When I was growing up in a small town in southern Minnesota, I dreamed of living in other places. That didn’t simply mean relocating to another spot for the rest of my days, however. 

I intuitively knew that different places would make different contributions to my life. It took a while to put this plan into motion, but my journey  took me from Janesville, MN to Sun Prairie, WI to Santa Barbara, CA to Boulder, CO to Minneapolis, MN and now to Las Vegas, NV.

It’s obvious to me  that each place either supported my goals at the time or the lessons I had to learn. It wasn’t just a change of scenery that I was seeking. I was looking to grow myself.

When I read Stewart Emery’s brilliant book Actualizations, I finally understood my urge to relocate. It was about much more than having a different view from my window. He wrote:

If you were a willow tree living by the riverside, the environmental conditions of your existence would support your evolution toward becoming a self-actualized willow tree.

If,  on the other hand, you were a willow tree and you were planted in the desert, the chances of your making it as a self-actualized willow tree would be virtually nil. The environmental conditions of your existence simply wouldn’t allow it.

It wouldn’t make any difference if you really wanted to be a self-actualized willow tree. It would not happen.

On a very  fundamental level, what is true for the willow tree is true for you and me.

If we are in an environment that supports our evolution toward self-actualization, then it  will happen, and if we are not, then it won’t happen.

However, you and I possess qualities or attributes that allow it to select its environment. You and I have within us the creative intelligence to recognize the conditions of existence that support our growth toward self-actualization, and we have the wherewithal to place ourselves in such an environment.

If we fail to recognize and construct environmental conditions that support our well-being, then we will have a colorless existence as members of the living dead.

For the past  two weeks, I’ve been working diligently on the upcoming issue of Winning Ways newsletter. The theme for this one is gardening and I realized that while there are some horticultural basics that most of us know, we haven’t had much encouragement to create the circumstances that support our own growth.

Fortunately, we can determine that for ourselves and put ourselves in nurturing environments. And we don’t have to move across the country to do so.

Does your habitat contribute to your growth? Or is it holding you back? Look up from your computer. What do you see? Inspiring books? Pictures that make you smile? Clutter? 

What about the people you hang out with? Are they cheering you on or holding you hostage? Been to any seminars lately that stretched your imagination?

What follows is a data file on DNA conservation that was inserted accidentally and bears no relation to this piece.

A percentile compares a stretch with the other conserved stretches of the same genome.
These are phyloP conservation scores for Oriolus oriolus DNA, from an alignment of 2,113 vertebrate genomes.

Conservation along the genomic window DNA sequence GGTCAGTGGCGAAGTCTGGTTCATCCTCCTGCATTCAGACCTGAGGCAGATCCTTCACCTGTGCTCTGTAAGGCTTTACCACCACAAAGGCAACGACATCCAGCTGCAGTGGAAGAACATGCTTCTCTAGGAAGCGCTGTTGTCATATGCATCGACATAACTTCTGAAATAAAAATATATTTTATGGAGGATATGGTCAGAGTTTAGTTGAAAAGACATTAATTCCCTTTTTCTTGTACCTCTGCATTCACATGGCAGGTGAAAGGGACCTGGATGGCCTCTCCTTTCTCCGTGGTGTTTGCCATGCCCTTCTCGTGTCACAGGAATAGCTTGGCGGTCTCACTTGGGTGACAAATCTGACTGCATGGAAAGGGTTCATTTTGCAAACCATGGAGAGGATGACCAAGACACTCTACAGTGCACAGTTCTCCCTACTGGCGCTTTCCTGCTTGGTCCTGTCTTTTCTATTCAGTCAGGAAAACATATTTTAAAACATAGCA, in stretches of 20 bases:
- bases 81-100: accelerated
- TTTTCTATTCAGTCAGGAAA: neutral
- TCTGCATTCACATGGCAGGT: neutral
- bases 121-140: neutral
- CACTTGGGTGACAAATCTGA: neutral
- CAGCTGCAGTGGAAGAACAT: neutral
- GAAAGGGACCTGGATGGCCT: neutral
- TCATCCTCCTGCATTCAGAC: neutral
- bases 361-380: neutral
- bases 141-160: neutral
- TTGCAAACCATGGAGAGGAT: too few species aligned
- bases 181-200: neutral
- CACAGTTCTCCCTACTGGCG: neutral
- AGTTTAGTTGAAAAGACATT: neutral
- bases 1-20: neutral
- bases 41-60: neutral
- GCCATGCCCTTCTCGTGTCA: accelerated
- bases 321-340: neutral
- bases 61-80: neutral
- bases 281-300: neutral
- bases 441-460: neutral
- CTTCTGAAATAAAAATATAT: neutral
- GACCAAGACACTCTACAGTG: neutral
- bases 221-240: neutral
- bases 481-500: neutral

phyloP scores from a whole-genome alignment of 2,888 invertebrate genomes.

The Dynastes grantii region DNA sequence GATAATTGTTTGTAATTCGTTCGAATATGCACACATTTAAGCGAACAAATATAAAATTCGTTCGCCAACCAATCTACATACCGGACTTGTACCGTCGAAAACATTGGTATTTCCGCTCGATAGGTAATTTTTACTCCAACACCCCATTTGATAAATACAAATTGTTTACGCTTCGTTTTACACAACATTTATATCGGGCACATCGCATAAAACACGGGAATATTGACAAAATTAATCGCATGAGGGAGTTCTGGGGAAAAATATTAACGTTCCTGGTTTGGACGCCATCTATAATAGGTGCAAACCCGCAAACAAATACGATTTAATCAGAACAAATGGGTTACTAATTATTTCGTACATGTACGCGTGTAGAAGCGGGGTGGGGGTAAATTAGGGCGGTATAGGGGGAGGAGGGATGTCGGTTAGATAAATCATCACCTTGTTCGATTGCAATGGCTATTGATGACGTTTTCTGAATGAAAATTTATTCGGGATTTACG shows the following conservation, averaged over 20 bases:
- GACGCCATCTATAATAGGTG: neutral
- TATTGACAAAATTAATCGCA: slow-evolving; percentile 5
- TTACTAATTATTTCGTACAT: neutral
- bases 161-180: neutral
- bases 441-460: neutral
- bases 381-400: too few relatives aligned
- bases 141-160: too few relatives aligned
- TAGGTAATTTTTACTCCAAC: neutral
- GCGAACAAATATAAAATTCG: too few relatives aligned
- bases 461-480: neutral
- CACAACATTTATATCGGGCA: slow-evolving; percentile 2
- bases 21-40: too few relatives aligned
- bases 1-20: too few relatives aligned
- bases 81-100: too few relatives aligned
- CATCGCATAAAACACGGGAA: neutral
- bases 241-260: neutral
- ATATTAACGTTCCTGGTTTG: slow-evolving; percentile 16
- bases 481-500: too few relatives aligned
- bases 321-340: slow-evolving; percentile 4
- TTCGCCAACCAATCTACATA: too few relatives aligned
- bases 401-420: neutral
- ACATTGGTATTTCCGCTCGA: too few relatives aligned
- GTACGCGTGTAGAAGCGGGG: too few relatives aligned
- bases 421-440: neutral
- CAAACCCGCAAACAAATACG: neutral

Is your habitat a desert or a riverbank?


Join Terri Belford, Alice Barry and me in glorious Sedona for Inspired Livelihood, April 16 & 17, and you’ll leave with a portfolio of ideas and plans for making your habitat the most nurturing place on Earth.

17 Responses to “A Place to Flourish”

  1. LynnH

    Janesville, Minnesota? I’m gobsmacked. My grandparents, Oscar and Ruth Troldahl, owned the Janesville Argus newspaper for decades. They were the businesspeople in my life. Both of my parents were educators, as were those in my mother’s family.

    Actually, Grandma Ruthie’s father was a plumber in Hanska, MN, and I presume he was self-employed. He died in the mid-1960s so I don’t remember him much.

    Janesville is something like population 1,200. The world is SO small!!!

  2. Barbara

    Holy cow! I lived on the same street as your grandparents for a while. And, of course, knew Oather (am I spelling that right?). Where do you live now?

  3. Renee

    I love this post. Very thought-provoking for me. I’m from a military family and we moved a lot when I was growing up, so I’m not really sure if my itchy feet comes from moving so much growing up, or because I’m looking to grow. Perhaps a bit of both, because when I have moved as an adult, it has always wound up being very good for me in one way or another, even though it sometimes takes years and a good bit of life experience to see it that way.

  4. Carla J.

    Hi! I love moving around. Several years ago, however, I purchased & moved back to the family farmhouse. I’ve been there for almost 6 yrs and starting to feel the urge to move again. This time I’m worried about making the wrong decision. I felt so strongly about keeping the homestead in the family. What if I sell and move and then really regret it later? It’s a beautiful location, but sometimes I feel I’m living in the middle of nowhere.
    I’ve felt this way before with other major decisions in my life – I might not be that enthused about something, but if I do or don’t, I might regret it later. What’s up with that?

  5. Diana Maus